I made those diary films on a reservation in South Dakota. What they would do there is, whenever the constellation changes, they go to specific places and do specific rituals. As a Westerner and a person dealing with the humanities, I was skeptical. But then I thought: Let me try this format for music. It was so nice, when the full moon was out I would just destroy myself. Three days, just going in, taking very few breaks. For no reasons other than that I learned this from friends and wanted to see if it works.

That’s how all spiritual systems eventually work, right? It’s acquired trial-and-error knowledge that gets passed down.

Yeah, and it really worked. It’s gotten really weird, actually. They didn’t make me sign anything, so I’m gonna tell you this:

A few months ago, I was checking my spam folder on Instagram and found this message, “Kanye West is a big fan, can you get on the phone?” I was like, this has to be a joke. So, I write them back, then one day he called and was like, “Just send me music.” I sent him 12 beats that I made in a day, and he asked if I can come to Chicago the next day. He’s super nice and super easy to work with. He gave me the whole new album to work on, right away, on a USB stick. Eventually, I realized that he was not really interested in me producing for him as much as he just wanted people to be around, which I thought was really sweet. His family was around all the time, they all were super sweet and it was super intimate.

He wanted you to be there in an advisory capacity?

Not even in an advisory way… just like… he’d call me and go, “Your music makes me feel really calm. It’s really good. I’m on this calm shit now.” I was like, “Okay” [laughs]. Chicago was sweet, but at some point I had to leave because I was like, “I don’t know what I’m doing here.” And they didn’t buy me a return ticket, they just assumed I was gonna stay, but I was like, “I gotta go.” It was amazing, really nice. It definitely showed me that you have to make music within a specific context. And the new album is amazing.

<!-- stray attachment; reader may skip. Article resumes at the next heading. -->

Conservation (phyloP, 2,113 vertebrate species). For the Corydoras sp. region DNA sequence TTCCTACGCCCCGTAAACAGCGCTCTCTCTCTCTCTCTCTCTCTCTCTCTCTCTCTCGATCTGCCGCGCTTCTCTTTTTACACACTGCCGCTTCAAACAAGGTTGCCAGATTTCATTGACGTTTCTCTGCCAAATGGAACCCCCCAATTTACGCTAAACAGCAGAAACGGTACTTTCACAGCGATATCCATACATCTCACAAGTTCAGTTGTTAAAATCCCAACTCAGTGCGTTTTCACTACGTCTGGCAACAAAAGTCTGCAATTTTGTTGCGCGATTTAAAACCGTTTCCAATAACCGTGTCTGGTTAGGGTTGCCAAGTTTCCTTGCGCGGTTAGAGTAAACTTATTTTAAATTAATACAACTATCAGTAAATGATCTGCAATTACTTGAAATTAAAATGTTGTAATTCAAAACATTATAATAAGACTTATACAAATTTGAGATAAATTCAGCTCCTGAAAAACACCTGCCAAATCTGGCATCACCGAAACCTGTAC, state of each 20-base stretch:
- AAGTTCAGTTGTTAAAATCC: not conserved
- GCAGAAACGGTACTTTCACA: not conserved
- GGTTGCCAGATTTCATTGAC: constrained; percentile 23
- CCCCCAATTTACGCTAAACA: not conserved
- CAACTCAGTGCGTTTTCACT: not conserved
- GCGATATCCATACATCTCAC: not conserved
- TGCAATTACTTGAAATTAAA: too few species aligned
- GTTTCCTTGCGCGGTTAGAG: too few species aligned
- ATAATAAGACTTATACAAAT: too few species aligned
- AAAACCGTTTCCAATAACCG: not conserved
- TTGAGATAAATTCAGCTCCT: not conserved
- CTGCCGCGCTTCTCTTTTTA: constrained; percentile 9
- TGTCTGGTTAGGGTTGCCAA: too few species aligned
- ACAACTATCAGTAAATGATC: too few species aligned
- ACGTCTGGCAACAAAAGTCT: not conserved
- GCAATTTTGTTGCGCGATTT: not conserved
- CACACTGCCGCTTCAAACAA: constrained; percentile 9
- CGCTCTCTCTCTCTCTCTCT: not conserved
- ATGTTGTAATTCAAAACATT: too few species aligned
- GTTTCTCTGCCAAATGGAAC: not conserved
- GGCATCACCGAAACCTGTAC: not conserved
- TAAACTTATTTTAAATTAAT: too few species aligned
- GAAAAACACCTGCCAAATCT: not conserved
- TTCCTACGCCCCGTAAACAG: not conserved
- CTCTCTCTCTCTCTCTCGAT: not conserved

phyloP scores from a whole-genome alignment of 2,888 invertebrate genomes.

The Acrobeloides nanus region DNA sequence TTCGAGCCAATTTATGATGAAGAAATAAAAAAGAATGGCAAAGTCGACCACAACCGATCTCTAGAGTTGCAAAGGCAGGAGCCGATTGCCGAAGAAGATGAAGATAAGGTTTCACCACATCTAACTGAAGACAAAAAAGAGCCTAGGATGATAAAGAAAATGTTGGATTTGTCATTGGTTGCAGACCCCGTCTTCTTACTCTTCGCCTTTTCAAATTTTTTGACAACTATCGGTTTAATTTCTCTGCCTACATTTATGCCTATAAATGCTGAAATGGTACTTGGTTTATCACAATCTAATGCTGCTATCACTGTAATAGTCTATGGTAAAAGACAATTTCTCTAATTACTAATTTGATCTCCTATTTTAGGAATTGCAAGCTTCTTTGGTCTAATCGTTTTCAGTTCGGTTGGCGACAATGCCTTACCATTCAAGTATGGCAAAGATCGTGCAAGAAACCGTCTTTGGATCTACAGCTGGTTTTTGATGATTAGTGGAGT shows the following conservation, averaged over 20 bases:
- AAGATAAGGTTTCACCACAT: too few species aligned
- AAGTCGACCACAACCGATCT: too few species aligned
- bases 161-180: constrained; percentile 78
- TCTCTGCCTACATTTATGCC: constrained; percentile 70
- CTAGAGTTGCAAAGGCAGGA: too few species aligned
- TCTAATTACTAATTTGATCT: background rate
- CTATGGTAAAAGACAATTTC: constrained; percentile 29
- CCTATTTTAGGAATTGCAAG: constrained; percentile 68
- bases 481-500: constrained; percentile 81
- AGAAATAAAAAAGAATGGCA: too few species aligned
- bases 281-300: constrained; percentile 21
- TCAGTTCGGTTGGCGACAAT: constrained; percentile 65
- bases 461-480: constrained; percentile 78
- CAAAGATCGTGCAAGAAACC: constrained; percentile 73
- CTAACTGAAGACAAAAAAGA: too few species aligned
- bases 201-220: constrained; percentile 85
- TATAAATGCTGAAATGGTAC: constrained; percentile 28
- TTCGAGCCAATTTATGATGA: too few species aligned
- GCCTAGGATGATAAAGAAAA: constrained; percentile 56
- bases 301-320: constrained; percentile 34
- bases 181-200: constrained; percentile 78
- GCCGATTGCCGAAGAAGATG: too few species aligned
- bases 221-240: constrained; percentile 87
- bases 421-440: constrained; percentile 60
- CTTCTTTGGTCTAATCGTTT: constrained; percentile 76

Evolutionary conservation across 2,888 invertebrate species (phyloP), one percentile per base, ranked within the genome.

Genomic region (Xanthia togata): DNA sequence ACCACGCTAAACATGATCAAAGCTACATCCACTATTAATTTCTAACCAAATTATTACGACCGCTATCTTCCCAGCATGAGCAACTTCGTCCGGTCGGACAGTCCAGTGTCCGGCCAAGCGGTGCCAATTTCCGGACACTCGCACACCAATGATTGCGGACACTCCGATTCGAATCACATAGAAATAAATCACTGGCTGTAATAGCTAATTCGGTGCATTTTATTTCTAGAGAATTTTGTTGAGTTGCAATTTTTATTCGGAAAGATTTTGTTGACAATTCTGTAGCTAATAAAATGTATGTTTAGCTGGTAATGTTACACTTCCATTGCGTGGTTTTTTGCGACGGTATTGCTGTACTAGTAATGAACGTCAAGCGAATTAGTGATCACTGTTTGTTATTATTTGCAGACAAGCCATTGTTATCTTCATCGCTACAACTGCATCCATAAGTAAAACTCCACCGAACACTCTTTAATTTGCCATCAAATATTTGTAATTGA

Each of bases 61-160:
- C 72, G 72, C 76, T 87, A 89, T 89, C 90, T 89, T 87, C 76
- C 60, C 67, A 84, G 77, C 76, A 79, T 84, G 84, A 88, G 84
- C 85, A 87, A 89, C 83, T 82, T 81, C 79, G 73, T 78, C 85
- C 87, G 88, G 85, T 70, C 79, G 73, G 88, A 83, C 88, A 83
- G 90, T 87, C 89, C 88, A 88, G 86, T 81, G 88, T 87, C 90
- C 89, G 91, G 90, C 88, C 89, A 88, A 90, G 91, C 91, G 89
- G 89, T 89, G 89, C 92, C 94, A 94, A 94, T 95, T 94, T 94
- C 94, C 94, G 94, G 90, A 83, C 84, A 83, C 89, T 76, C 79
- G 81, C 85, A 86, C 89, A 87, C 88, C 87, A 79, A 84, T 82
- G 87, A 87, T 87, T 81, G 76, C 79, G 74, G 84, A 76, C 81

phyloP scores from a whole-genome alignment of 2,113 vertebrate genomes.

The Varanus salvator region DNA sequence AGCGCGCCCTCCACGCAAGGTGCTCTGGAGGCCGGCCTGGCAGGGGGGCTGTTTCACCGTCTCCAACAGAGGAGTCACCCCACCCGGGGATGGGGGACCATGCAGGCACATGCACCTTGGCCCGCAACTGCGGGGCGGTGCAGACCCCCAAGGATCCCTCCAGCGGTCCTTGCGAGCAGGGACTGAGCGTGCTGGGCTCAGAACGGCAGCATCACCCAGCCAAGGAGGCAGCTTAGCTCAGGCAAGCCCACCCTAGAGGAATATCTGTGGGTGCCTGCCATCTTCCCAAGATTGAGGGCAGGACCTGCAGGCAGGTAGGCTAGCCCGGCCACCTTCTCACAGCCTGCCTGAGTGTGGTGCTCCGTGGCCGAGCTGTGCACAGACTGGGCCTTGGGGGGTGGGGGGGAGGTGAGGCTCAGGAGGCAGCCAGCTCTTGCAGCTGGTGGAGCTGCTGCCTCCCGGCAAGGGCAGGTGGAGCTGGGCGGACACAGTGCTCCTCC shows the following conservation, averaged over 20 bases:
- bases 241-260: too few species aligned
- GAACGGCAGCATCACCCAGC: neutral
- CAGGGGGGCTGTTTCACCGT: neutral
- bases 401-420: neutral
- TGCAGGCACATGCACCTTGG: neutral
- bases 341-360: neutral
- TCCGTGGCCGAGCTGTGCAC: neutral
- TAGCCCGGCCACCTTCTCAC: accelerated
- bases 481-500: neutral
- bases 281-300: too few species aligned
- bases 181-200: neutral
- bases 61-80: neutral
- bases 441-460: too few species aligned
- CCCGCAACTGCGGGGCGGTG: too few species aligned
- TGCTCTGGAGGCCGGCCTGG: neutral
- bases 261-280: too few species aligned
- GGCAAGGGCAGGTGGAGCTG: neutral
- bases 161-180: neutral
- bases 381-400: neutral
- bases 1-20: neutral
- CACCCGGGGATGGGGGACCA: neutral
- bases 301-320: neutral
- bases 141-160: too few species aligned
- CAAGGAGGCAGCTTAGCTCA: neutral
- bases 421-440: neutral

So did you end up doing anything on it?

I don’t think he’s gonna use anything that I did. But I think there’s something in the air. When I found myself in the studio with Ty Dolla $ign, Mike Dean, Che Pope, and Desiigner and these people, I was playing some of my music to break the ice. Most of the stuff was ambient. And people really responded exactly how I would like people to respond. So much so that they were like, “Is this still the same song?” I’d be like, “No, we’re on track five right now” [laughs].

They were not treating me like a nerdy kid. And the crazier thing was, the first track that I played was an edit with a sample by Tupac’s verse on Scarface’s “Smile.” Mike Dean turned to me: “Where did you get the vocals from? That’s crazy, I recorded this.” I just found them on the internet. Everyone knew this was a weird astrology kinda moment. That happened during my first two minutes there. I felt like, “Damn, maybe I should take music more seriously.”

If music serves this emotional, non-theoretical purpose for you—how does that apply to your films?

For a song I made inspired by a star system in South Dakota, I sampled “Starlight” by Model 500. Just because of the name, not because I liked the song. Back in art school, they’d say, “This works, the reference and the connection works.” In music you don’t have to put everything into language. But in art school, all your decisions need to be transparent. They need to be known. My films are a bit like that. They jump from name to name and from reference to reference, kinda rationally.